Epiphone Bard FT-112
Price Paid: $N/A
Mods: Does damage count?
Still owned: No
My sister’s godfather, Stan, was a music dealer. He mostly dealt in pianos, but in the 70s during the folk-rock/singer-songwriter boom, if you weren’t stocking acoustic guitars, you were missing out on a big part of the business. When my sister was confirmed, this was her gift. I was forbidden from touching the guitar, let alone playing it — it was hers, it was a sacred, and the implication was that there was no way I would know what to do with it anyway. Trouble was, she didn’t play it much either. So there it stayed, in its case, in the attic. In New Jersey. Acoustic guitars are delicate instruments. They need regulated temperature and humidity or the wood will suffer over the long term. The attic during a hot, humid New Jersey summer is one of the worst places to keep something like this, but nobody in our family knew that, so that’s where it lived. At least it was in a hardshell case.
As I learned to play guitar, my sister moved out, took the guitar with her, shared it with boyfriends (one of whom thought it sounded “cool” as a six-string), and generally gave it use. Some hard use, as I found out later.
When I graduated college, I had started to write about music and had played in a backyard band, so my sister gave me the 12-string as a graduation present. I was super thrilled, even if it had some wear — sloppy stuff like the side of the neck having nicks in the finish from leaning it up against tables and desks and stuff. It was still in fairly good shape but its age was starting to show. The spruce top was a little buckled too; again, keeping it at concert pitch and storing it in a hot attic is not good. Then again, over the years, I put my own marks of damage on it, too. I still have not forgiven myself for dropping the case lid on the spruce top, removing a chunk.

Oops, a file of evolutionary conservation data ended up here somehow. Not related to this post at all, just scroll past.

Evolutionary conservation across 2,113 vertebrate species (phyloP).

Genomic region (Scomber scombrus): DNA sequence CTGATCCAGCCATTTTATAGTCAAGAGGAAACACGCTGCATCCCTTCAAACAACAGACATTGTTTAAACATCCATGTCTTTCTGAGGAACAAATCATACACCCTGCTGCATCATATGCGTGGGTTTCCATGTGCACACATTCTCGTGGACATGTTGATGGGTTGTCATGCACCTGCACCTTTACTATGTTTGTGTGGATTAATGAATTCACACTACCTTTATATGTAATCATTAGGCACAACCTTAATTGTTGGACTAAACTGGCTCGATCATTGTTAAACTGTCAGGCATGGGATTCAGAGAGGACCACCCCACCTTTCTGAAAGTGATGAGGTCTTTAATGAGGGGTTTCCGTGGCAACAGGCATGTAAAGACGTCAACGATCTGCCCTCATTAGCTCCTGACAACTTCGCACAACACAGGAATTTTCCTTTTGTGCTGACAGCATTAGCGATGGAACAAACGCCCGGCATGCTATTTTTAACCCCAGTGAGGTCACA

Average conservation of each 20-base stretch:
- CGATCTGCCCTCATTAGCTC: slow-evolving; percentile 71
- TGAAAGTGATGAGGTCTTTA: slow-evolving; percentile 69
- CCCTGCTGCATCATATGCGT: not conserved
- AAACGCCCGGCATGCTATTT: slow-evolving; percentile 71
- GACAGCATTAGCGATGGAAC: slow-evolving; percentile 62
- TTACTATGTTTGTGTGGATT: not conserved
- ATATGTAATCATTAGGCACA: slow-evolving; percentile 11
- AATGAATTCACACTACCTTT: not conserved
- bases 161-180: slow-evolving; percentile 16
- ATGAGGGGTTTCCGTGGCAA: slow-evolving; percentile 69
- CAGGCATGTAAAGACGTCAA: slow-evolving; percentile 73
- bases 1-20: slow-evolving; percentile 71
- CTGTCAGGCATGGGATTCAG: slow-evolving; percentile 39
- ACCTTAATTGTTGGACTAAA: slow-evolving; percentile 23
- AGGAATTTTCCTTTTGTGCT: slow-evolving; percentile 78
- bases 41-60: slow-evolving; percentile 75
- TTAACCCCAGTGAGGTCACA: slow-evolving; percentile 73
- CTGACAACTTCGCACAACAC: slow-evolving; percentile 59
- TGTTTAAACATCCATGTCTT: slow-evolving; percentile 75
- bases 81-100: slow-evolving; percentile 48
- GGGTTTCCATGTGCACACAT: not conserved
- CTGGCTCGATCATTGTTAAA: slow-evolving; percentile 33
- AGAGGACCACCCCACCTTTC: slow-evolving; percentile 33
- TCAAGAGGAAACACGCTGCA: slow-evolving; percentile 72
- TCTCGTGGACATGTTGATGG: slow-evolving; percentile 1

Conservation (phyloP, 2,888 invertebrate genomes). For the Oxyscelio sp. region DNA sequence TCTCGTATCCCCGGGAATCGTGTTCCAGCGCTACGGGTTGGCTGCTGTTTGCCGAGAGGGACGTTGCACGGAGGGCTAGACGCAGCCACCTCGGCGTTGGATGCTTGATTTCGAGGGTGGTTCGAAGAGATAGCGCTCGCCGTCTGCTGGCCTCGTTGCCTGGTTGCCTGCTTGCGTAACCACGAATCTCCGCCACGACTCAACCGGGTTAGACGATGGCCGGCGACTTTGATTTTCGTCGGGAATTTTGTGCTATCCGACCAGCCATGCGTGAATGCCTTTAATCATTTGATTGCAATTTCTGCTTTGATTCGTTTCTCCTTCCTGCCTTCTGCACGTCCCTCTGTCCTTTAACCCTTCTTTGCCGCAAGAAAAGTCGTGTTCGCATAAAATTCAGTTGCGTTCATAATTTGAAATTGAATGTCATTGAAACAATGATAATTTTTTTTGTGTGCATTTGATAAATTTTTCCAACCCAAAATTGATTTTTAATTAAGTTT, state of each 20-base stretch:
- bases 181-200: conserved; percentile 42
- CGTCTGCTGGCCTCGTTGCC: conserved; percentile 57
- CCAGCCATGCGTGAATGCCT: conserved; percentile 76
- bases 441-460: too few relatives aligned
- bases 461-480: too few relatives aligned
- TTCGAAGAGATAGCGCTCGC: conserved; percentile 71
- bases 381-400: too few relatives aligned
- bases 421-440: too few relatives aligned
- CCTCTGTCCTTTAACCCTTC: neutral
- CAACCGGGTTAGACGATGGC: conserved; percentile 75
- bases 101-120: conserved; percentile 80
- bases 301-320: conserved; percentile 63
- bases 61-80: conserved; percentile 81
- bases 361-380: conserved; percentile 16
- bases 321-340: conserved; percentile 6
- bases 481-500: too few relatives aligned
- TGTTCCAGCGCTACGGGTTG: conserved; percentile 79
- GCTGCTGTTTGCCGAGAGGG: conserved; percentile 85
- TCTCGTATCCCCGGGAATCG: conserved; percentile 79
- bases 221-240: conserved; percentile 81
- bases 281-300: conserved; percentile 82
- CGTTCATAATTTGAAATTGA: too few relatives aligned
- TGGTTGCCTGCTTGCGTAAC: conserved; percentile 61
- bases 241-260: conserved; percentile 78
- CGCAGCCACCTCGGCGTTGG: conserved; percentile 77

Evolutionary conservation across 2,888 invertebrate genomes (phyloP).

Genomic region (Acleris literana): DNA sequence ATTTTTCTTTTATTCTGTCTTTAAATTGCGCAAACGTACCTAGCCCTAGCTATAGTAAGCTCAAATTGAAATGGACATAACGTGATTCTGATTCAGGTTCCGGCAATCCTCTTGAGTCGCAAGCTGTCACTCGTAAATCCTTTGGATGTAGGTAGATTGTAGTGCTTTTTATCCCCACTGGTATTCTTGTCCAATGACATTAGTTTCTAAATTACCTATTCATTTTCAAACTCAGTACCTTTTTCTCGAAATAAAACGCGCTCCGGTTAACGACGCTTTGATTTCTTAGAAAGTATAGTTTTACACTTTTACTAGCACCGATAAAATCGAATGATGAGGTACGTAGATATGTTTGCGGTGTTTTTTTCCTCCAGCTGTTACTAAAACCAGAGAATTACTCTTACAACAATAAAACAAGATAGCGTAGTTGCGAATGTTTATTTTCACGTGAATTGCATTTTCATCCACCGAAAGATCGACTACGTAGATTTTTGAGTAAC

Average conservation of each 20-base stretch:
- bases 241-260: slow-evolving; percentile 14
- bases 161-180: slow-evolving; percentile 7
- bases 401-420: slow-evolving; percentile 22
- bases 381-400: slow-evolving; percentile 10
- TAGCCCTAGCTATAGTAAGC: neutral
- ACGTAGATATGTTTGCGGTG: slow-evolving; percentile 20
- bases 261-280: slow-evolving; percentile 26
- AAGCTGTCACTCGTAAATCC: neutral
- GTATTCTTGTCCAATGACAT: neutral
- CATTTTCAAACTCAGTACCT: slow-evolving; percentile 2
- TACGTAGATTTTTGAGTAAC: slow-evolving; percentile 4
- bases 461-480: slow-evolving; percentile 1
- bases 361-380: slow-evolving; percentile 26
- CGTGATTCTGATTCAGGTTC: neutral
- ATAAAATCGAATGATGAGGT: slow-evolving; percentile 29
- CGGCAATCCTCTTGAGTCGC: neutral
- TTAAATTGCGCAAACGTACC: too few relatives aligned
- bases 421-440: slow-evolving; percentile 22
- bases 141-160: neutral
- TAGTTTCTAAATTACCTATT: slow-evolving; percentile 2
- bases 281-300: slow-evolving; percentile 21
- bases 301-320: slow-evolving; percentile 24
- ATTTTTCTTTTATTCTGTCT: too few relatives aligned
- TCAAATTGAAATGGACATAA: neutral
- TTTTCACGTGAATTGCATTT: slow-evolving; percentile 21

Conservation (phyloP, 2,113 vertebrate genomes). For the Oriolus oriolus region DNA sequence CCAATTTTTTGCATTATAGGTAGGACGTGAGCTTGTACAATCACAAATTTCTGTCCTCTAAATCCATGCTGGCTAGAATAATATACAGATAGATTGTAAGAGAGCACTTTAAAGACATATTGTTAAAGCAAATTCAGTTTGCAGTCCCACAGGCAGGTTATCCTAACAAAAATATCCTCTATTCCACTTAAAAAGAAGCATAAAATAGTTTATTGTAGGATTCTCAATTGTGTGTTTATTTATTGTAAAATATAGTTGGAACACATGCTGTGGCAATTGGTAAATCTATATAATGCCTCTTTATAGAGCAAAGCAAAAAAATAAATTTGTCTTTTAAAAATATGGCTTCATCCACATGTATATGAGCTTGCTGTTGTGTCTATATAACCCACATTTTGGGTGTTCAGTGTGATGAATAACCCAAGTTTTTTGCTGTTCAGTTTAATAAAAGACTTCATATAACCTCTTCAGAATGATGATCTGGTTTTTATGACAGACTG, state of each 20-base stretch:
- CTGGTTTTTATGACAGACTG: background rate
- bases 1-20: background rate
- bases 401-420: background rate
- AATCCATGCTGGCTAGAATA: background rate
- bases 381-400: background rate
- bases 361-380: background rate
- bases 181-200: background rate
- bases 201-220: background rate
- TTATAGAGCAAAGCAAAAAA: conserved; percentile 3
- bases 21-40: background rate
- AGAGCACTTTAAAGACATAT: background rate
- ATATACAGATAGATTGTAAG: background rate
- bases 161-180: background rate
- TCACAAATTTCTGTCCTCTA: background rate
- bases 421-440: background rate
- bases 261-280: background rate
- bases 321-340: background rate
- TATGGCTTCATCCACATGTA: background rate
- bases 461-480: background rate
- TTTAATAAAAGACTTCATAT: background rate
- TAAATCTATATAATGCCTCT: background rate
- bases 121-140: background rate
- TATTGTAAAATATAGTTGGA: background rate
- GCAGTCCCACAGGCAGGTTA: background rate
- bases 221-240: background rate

Despite my emotional attachment, I just didn’t play it much. It was not comfortable, and to be honest, it was not getting any better in my care. This was a 30-year-old guitar, with a finish that was checking, a missing Epiphone pickguard logo, chips and small chunks missing, no humidity control…I didn’t want it to die on my watch. I brought it to Gryphon to trade it in for something that was more my style. The neck was huge when I was a kid…and still huge as an adult. I have smallish hands so I assumed it was just me. When the guys from Gryphon said “That neck was huge!” I felt a lot better.
I did not get much for my trade-in, but I had to be realistic. Had it been in better shape, I would have been able to command a high price — this was the 12-string that Roy Orbison favored, and the 1974 model had a set neck rather than a bolt, as the later models did. Ultimately, I was happy that it was going to a place that really knew what they were doing. They restored it and sold it for five times what I sold it for. I have no regrets.
I found a more compatible 12-string a few years later.